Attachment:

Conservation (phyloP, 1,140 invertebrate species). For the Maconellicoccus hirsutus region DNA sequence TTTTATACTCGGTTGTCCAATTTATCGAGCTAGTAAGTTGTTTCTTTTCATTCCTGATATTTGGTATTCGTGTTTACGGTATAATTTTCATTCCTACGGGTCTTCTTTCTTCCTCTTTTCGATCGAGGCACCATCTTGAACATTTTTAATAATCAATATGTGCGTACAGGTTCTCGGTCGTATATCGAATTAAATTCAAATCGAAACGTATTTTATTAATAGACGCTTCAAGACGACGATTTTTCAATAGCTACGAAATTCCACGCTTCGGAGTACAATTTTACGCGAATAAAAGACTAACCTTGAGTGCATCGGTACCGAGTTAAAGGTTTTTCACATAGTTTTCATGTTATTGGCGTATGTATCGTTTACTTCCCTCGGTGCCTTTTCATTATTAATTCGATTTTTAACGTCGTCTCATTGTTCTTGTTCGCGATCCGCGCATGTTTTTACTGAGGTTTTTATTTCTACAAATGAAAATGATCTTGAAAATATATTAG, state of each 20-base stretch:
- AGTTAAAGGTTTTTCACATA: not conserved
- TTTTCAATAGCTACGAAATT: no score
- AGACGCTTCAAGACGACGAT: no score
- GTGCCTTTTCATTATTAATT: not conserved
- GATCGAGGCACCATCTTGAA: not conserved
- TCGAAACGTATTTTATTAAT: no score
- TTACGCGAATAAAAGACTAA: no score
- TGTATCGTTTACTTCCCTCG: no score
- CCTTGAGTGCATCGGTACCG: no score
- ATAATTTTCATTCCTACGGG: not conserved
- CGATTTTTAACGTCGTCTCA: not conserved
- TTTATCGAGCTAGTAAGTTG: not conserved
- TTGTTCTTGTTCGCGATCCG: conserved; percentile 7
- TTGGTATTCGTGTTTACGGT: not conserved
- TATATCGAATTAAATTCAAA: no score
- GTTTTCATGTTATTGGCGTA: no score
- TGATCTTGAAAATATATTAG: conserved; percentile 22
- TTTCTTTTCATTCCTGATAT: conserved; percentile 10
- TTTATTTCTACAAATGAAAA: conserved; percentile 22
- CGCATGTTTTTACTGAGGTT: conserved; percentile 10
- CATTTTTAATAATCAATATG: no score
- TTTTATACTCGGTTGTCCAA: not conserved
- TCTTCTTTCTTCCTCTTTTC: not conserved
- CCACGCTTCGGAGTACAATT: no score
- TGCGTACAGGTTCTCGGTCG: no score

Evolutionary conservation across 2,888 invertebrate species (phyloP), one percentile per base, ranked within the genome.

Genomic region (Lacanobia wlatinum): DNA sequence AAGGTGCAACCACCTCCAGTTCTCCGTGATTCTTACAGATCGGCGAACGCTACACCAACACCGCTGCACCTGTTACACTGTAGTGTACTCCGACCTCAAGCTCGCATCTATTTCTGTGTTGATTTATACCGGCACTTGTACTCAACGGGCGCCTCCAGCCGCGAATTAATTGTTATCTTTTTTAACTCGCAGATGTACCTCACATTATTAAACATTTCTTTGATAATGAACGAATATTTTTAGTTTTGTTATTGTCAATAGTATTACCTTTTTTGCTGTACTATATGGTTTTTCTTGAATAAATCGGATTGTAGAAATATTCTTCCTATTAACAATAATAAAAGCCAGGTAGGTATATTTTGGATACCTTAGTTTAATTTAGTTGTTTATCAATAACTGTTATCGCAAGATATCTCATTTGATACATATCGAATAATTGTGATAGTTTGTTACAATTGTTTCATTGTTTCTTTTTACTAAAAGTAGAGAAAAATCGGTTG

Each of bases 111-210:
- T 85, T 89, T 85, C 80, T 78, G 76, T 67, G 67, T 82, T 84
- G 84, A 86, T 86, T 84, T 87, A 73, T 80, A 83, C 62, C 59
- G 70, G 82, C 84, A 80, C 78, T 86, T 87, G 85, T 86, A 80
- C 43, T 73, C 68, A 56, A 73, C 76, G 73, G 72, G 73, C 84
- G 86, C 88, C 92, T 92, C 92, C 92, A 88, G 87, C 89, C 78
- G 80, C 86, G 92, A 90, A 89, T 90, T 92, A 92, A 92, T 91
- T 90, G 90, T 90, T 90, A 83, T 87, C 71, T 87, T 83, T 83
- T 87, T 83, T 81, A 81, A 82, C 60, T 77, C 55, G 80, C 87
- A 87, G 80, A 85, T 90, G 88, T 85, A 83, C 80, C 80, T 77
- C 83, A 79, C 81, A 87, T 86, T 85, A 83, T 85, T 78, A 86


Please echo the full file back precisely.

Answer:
Conservation (phyloP, 1,140 invertebrate species). For the Maconellicoccus hirsutus region DNA sequence TTTTATACTCGGTTGTCCAATTTATCGAGCTAGTAAGTTGTTTCTTTTCATTCCTGATATTTGGTATTCGTGTTTACGGTATAATTTTCATTCCTACGGGTCTTCTTTCTTCCTCTTTTCGATCGAGGCACCATCTTGAACATTTTTAATAATCAATATGTGCGTACAGGTTCTCGGTCGTATATCGAATTAAATTCAAATCGAAACGTATTTTATTAATAGACGCTTCAAGACGACGATTTTTCAATAGCTACGAAATTCCACGCTTCGGAGTACAATTTTACGCGAATAAAAGACTAACCTTGAGTGCATCGGTACCGAGTTAAAGGTTTTTCACATAGTTTTCATGTTATTGGCGTATGTATCGTTTACTTCCCTCGGTGCCTTTTCATTATTAATTCGATTTTTAACGTCGTCTCATTGTTCTTGTTCGCGATCCGCGCATGTTTTTACTGAGGTTTTTATTTCTACAAATGAAAATGATCTTGAAAATATATTAG, state of each 20-base stretch:
- AGTTAAAGGTTTTTCACATA: not conserved
- TTTTCAATAGCTACGAAATT: no score
- AGACGCTTCAAGACGACGAT: no score
- GTGCCTTTTCATTATTAATT: not conserved
- GATCGAGGCACCATCTTGAA: not conserved
- TCGAAACGTATTTTATTAAT: no score
- TTACGCGAATAAAAGACTAA: no score
- TGTATCGTTTACTTCCCTCG: no score
- CCTTGAGTGCATCGGTACCG: no score
- ATAATTTTCATTCCTACGGG: not conserved
- CGATTTTTAACGTCGTCTCA: not conserved
- TTTATCGAGCTAGTAAGTTG: not conserved
- TTGTTCTTGTTCGCGATCCG: conserved; percentile 7
- TTGGTATTCGTGTTTACGGT: not conserved
- TATATCGAATTAAATTCAAA: no score
- GTTTTCATGTTATTGGCGTA: no score
- TGATCTTGAAAATATATTAG: conserved; percentile 22
- TTTCTTTTCATTCCTGATAT: conserved; percentile 10
- TTTATTTCTACAAATGAAAA: conserved; percentile 22
- CGCATGTTTTTACTGAGGTT: conserved; percentile 10
- CATTTTTAATAATCAATATG: no score
- TTTTATACTCGGTTGTCCAA: not conserved
- TCTTCTTTCTTCCTCTTTTC: not conserved
- CCACGCTTCGGAGTACAATT: no score
- TGCGTACAGGTTCTCGGTCG: no score

Evolutionary conservation across 2,888 invertebrate species (phyloP), one percentile per base, ranked within the genome.

Genomic region (Lacanobia wlatinum): DNA sequence AAGGTGCAACCACCTCCAGTTCTCCGTGATTCTTACAGATCGGCGAACGCTACACCAACACCGCTGCACCTGTTACACTGTAGTGTACTCCGACCTCAAGCTCGCATCTATTTCTGTGTTGATTTATACCGGCACTTGTACTCAACGGGCGCCTCCAGCCGCGAATTAATTGTTATCTTTTTTAACTCGCAGATGTACCTCACATTATTAAACATTTCTTTGATAATGAACGAATATTTTTAGTTTTGTTATTGTCAATAGTATTACCTTTTTTGCTGTACTATATGGTTTTTCTTGAATAAATCGGATTGTAGAAATATTCTTCCTATTAACAATAATAAAAGCCAGGTAGGTATATTTTGGATACCTTAGTTTAATTTAGTTGTTTATCAATAACTGTTATCGCAAGATATCTCATTTGATACATATCGAATAATTGTGATAGTTTGTTACAATTGTTTCATTGTTTCTTTTTACTAAAAGTAGAGAAAAATCGGTTG

Each of bases 111-210:
- T 85, T 89, T 85, C 80, T 78, G 76, T 67, G 67, T 82, T 84
- G 84, A 86, T 86, T 84, T 87, A 73, T 80, A 83, C 62, C 59
- G 70, G 82, C 84, A 80, C 78, T 86, T 87, G 85, T 86, A 80
- C 43, T 73, C 68, A 56, A 73, C 76, G 73, G 72, G 73, C 84
- G 86, C 88, C 92, T 92, C 92, C 92, A 88, G 87, C 89, C 78
- G 80, C 86, G 92, A 90, A 89, T 90, T 92, A 92, A 92, T 91
- T 90, G 90, T 90, T 90, A 83, T 87, C 71, T 87, T 83, T 83
- T 87, T 83, T 81, A 81, A 82, C 60, T 77, C 55, G 80, C 87
- A 87, G 80, A 85, T 90, G 88, T 85, A 83, C 80, C 80, T 77
- C 83, A 79, C 81, A 87, T 86, T 85, A 83, T 85, T 78, A 86